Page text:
Salivary Cortisol Mediates Effects of Poverty and Parenting on Executive Functions in Early Childhood

Clancy Blair, Douglas A. Granger, Michael Willoughby, Roger Mills-Koonce, Martha Cox, Mark T. Greenberg, Katie T. Kivlighan, Christine K. Fortunato

Research output: Contribution to journalArticle

302 Scopus citations

Abstract

In a predominantly low-income population-based longitudinal sample of 1,292 children followed from birth, higher level of salivary cortisol assessed at ages 7, 15, and 24months was uniquely associated with lower executive function ability and to a lesser extent IQ at age 3years. Measures of positive and negative aspects of parenting and household risk were also uniquely related to both executive functions and IQ. The effect of positive parenting on executive functions was partially mediated through cortisol. Typical or resting level of cortisol was increased in African American relative to White participants. In combination with positive and negative parenting and household risk, cortisol mediated effects of income-to-need, maternal education, and African American ethnicity on child cognitive ability.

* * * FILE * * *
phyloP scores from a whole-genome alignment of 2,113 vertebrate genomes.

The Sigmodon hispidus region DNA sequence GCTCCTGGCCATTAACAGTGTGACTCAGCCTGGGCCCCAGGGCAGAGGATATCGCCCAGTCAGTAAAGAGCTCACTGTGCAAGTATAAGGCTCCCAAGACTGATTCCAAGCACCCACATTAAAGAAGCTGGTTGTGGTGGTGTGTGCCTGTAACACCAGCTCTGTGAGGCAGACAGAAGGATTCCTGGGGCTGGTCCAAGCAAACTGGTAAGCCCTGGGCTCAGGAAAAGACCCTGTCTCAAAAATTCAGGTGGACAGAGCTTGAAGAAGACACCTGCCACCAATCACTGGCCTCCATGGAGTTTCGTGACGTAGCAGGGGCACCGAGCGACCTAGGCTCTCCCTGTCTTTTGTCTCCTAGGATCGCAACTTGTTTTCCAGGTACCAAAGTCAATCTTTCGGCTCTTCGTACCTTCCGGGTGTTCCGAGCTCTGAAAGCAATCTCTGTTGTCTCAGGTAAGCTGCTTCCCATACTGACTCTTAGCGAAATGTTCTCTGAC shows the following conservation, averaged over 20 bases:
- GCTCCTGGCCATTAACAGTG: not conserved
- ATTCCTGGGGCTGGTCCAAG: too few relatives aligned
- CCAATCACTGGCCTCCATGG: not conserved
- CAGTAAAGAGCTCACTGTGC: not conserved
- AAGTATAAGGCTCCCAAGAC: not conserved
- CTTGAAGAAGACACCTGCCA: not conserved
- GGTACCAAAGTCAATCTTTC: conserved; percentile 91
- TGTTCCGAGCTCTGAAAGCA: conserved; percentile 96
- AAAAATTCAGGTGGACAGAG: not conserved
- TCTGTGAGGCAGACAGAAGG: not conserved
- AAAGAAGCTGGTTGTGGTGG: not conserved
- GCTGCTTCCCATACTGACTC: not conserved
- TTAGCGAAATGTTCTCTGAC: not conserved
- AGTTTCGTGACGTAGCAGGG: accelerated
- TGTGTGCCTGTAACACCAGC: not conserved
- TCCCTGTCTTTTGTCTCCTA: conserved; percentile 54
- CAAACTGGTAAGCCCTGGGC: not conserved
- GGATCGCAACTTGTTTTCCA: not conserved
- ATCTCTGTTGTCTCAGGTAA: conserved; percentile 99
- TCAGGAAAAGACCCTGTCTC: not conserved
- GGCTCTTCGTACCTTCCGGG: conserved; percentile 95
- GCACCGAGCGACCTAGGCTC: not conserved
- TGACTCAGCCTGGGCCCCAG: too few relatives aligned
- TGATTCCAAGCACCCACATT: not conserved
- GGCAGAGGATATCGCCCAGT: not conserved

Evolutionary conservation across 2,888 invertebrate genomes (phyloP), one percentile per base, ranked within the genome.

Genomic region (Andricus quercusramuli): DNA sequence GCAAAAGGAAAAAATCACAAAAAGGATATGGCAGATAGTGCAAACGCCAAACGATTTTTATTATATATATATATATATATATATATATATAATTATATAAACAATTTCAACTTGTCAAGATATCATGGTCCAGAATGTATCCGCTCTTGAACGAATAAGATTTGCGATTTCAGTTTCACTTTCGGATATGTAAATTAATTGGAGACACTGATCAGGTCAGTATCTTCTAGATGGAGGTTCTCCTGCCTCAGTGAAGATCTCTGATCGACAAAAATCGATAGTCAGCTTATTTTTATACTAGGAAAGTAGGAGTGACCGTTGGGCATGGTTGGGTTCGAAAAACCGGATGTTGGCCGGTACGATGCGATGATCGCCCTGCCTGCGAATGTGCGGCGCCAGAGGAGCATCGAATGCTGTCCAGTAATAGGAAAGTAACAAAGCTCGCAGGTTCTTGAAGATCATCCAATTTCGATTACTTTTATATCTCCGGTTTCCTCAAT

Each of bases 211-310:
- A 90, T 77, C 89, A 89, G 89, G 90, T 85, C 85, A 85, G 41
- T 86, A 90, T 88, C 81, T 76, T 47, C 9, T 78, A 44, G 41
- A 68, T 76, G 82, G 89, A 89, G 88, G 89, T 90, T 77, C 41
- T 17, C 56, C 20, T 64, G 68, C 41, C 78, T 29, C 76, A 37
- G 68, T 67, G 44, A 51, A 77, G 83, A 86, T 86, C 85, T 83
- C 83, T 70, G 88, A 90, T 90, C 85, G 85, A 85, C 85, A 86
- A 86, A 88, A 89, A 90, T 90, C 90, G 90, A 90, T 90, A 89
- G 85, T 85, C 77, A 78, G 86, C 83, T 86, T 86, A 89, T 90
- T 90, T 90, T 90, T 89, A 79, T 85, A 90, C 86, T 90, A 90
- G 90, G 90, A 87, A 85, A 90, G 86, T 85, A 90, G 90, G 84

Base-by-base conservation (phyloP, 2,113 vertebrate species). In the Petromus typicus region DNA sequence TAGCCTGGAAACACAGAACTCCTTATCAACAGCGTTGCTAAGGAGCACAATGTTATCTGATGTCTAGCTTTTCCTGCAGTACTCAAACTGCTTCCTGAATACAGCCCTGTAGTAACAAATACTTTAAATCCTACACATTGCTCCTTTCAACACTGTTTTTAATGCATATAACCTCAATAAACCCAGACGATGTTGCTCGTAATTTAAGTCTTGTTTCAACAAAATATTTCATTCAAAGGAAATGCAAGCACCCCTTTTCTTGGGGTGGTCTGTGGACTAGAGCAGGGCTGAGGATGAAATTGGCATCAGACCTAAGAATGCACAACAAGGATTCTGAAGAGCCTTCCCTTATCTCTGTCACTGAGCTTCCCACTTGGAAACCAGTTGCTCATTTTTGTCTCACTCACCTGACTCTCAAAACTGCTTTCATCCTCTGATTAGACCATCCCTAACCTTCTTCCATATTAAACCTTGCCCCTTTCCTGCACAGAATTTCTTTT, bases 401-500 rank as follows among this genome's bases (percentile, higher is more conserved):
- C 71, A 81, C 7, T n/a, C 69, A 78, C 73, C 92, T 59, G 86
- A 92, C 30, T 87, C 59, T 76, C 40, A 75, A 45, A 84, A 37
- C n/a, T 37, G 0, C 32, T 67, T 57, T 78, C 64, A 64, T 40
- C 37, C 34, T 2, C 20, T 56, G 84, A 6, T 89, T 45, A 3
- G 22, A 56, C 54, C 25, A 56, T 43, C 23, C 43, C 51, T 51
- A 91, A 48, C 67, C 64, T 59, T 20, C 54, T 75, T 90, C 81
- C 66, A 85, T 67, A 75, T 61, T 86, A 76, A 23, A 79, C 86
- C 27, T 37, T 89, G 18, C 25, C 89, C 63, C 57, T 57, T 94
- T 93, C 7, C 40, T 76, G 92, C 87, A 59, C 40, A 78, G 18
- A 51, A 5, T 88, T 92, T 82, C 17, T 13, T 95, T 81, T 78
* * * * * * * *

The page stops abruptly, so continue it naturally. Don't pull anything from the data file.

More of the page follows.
Original languageEnglish (US)
Pages (from-to)1970-1984
Number of pages15
JournalChild development
Volume82
Issue number6
DOIs
StatePublished - Nov 2011

ASJC Scopus subject areas

  • Pediatrics, Perinatology, and Child Health
  • Education
  • Developmental and Educational Psychology

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    Blair, C., Granger, D. A., Willoughby, M., Mills-Koonce, R., Cox, M., Greenberg, M. T., Kivlighan, K. T., & Fortunato, C. K. (2011). Salivary Cortisol Mediates Effects of Poverty and Parenting on Executive Functions in Early Childhood. Child development, 82(6), 1970-1984. https://doi.org/10.1111/j.1467-8624.2011.01643.x